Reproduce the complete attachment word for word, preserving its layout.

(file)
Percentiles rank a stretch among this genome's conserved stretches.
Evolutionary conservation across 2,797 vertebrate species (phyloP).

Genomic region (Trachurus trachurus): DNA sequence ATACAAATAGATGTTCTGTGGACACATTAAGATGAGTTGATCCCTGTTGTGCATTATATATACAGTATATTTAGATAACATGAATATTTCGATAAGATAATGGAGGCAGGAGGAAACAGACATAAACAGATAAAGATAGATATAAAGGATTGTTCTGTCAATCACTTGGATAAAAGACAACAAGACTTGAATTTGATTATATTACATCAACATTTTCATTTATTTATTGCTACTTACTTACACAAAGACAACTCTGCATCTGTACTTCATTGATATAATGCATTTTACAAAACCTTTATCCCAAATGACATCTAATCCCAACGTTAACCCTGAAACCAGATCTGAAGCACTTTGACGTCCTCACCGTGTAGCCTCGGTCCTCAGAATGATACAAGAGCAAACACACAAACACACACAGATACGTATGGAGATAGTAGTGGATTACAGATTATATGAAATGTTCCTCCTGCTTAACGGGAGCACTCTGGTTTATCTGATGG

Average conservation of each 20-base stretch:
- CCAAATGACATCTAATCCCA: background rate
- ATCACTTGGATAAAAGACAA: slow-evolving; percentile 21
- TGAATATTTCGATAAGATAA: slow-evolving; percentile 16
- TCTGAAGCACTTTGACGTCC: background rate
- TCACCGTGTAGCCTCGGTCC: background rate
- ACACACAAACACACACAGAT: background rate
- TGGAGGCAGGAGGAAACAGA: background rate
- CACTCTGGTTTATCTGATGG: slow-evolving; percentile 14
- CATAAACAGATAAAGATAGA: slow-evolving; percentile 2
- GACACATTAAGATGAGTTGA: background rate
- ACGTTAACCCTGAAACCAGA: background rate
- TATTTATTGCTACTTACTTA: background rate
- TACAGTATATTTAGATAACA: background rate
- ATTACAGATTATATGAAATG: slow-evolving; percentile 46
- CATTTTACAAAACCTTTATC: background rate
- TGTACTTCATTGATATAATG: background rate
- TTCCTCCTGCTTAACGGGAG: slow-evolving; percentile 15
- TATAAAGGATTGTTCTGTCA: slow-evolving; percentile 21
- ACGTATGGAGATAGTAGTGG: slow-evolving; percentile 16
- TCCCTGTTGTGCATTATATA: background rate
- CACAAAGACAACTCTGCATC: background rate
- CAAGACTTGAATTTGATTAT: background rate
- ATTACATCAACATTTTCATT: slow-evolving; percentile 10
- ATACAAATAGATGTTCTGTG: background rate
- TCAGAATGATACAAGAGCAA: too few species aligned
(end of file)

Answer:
Percentiles rank a stretch among this genome's conserved stretches.
Evolutionary conservation across 2,797 vertebrate species (phyloP).

Genomic region (Trachurus trachurus): DNA sequence ATACAAATAGATGTTCTGTGGACACATTAAGATGAGTTGATCCCTGTTGTGCATTATATATACAGTATATTTAGATAACATGAATATTTCGATAAGATAATGGAGGCAGGAGGAAACAGACATAAACAGATAAAGATAGATATAAAGGATTGTTCTGTCAATCACTTGGATAAAAGACAACAAGACTTGAATTTGATTATATTACATCAACATTTTCATTTATTTATTGCTACTTACTTACACAAAGACAACTCTGCATCTGTACTTCATTGATATAATGCATTTTACAAAACCTTTATCCCAAATGACATCTAATCCCAACGTTAACCCTGAAACCAGATCTGAAGCACTTTGACGTCCTCACCGTGTAGCCTCGGTCCTCAGAATGATACAAGAGCAAACACACAAACACACACAGATACGTATGGAGATAGTAGTGGATTACAGATTATATGAAATGTTCCTCCTGCTTAACGGGAGCACTCTGGTTTATCTGATGG

Average conservation of each 20-base stretch:
- CCAAATGACATCTAATCCCA: background rate
- ATCACTTGGATAAAAGACAA: slow-evolving; percentile 21
- TGAATATTTCGATAAGATAA: slow-evolving; percentile 16
- TCTGAAGCACTTTGACGTCC: background rate
- TCACCGTGTAGCCTCGGTCC: background rate
- ACACACAAACACACACAGAT: background rate
- TGGAGGCAGGAGGAAACAGA: background rate
- CACTCTGGTTTATCTGATGG: slow-evolving; percentile 14
- CATAAACAGATAAAGATAGA: slow-evolving; percentile 2
- GACACATTAAGATGAGTTGA: background rate
- ACGTTAACCCTGAAACCAGA: background rate
- TATTTATTGCTACTTACTTA: background rate
- TACAGTATATTTAGATAACA: background rate
- ATTACAGATTATATGAAATG: slow-evolving; percentile 46
- CATTTTACAAAACCTTTATC: background rate
- TGTACTTCATTGATATAATG: background rate
- TTCCTCCTGCTTAACGGGAG: slow-evolving; percentile 15
- TATAAAGGATTGTTCTGTCA: slow-evolving; percentile 21
- ACGTATGGAGATAGTAGTGG: slow-evolving; percentile 16
- TCCCTGTTGTGCATTATATA: background rate
- CACAAAGACAACTCTGCATC: background rate
- CAAGACTTGAATTTGATTAT: background rate
- ATTACATCAACATTTTCATT: slow-evolving; percentile 10
- ATACAAATAGATGTTCTGTG: background rate
- TCAGAATGATACAAGAGCAA: too few species aligned